ACLU NM v. NMCYFD 2007 Complaint

Published On: November 1, 2007

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Since 2002, YLC staff has worked with the American Civil Liberties Union of New Mexico (ACLU-NM) on ACLU of New Mexico v. New Mexico Children, Youth, and Families Department to improve living conditions and rehabilitation services for young people in state juvenile justice facilities. YLC serves as co-counsel in litigation that resulted in settlement agreements in 2006 and 2009 in which the New Mexico Children, Youth and Families Department (CYFD) agreed to improve safety for youth in state juvenile facilities and increase the quality and quantity of mental health and rehabilitation services for youth in the facilities and in the community.

The 2009 agreement details improvements in accountability, quality assurance, safety and protection of youth, health services, and educational programming, including commitments by CYFD to:
•Invite nationally-recognized juvenile justice expert Paul DeMuro to take part in a Technical Advisory Committee (TAC) to advise and work with CYFD to implement the agreement;
•Re-focus CYFD’s Office of Quality Assurance on continuous quality improvement processes, including regular and detailed reviews of juvenile justice facilities;
•Implement an effective system for abuse investigation and filing of grievances, and ensure timely and appropriate corrective action is taken in response to substantiated grievances. This includes the creation of new grievance officer positions in YDDC, Camino Nuevo, and J. Paul Taylor Center.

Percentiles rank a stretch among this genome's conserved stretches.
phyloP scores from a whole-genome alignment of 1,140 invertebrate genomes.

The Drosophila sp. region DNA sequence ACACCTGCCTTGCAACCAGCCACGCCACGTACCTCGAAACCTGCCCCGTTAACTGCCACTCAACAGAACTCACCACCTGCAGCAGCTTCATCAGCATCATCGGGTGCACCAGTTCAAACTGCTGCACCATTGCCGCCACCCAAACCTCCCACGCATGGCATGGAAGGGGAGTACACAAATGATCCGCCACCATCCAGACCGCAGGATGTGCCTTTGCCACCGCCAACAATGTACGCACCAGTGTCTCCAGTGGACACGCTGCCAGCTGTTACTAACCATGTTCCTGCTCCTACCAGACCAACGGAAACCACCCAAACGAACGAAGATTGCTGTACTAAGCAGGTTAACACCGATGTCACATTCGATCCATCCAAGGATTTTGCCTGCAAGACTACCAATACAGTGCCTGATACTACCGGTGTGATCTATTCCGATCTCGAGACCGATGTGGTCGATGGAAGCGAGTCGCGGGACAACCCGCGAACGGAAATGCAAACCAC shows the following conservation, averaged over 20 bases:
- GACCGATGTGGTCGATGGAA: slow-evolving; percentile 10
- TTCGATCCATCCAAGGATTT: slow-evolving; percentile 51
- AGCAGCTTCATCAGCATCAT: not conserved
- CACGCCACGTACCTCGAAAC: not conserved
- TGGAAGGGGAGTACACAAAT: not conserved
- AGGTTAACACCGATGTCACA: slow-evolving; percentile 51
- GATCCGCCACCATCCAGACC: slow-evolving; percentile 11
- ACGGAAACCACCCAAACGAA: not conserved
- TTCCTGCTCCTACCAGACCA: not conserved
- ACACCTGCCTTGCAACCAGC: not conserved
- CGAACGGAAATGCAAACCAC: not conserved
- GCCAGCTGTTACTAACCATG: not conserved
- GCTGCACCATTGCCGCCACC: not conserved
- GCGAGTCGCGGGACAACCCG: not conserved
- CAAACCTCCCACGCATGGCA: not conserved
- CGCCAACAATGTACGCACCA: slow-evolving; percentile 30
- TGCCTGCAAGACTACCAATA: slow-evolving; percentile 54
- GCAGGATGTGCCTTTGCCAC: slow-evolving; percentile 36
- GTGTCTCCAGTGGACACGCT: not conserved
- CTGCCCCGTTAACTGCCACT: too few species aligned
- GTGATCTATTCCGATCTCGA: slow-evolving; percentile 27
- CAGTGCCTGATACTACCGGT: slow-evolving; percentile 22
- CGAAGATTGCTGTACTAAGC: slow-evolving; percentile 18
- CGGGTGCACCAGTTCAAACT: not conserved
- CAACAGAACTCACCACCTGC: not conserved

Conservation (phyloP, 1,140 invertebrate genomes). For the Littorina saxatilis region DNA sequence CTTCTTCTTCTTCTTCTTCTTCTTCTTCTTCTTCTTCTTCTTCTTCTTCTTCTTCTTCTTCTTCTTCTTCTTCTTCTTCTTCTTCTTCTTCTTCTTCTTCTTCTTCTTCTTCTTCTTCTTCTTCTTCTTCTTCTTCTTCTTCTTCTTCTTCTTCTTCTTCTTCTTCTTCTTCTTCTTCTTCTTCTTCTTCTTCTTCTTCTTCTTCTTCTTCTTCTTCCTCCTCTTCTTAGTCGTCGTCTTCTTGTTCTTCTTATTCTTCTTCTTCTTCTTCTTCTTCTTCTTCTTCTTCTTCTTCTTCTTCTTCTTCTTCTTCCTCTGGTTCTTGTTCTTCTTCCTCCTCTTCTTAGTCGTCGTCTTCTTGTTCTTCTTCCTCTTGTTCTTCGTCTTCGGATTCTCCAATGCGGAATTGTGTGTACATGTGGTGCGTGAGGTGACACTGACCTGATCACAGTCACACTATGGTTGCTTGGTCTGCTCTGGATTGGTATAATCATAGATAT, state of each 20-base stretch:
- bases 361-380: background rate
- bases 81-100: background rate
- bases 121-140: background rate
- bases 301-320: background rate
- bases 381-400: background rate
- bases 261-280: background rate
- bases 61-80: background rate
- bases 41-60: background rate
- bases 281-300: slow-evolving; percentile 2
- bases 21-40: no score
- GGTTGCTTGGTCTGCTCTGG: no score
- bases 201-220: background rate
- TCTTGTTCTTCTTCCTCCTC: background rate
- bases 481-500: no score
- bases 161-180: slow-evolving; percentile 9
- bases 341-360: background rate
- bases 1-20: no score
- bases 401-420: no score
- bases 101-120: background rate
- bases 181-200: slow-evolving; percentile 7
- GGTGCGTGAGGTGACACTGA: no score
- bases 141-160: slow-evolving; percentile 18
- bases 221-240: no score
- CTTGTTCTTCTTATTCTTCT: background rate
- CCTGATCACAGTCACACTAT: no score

•Reduce living units to twelve youths or less, providing safer places for youth to live;
•End abusive and coercive lockdown procedures and revise policies on physical restraints;
•Revise policies for managing older youth (more than 60% of youth in CYFD custody are older than eighteen);
•Implement the Missouri model of youth detention and rehabilitation; and
•Establish transition care for youth that will begin at the individual’s commitment and continue through his or her reintegration into society.

Throughout 2009 and 2010, YLC worked with ACLU-NM attorneys to monitor compliance with the agreement and participated in some of the TAC meetings. In late 2010, YLC and the ACLU-NM returned to court to obtain assistance in improving compliance with the agreement.

In November 2011, the court issued an order requiring CYFD to (1) allow ACLU attorneys who have passed the same background checks required of other visitors access to youth on their living units and (2) to respect fully, and refrain from intruding upon the attorney-client relationship between ACLU and the youth they represent or have been asked to represent.

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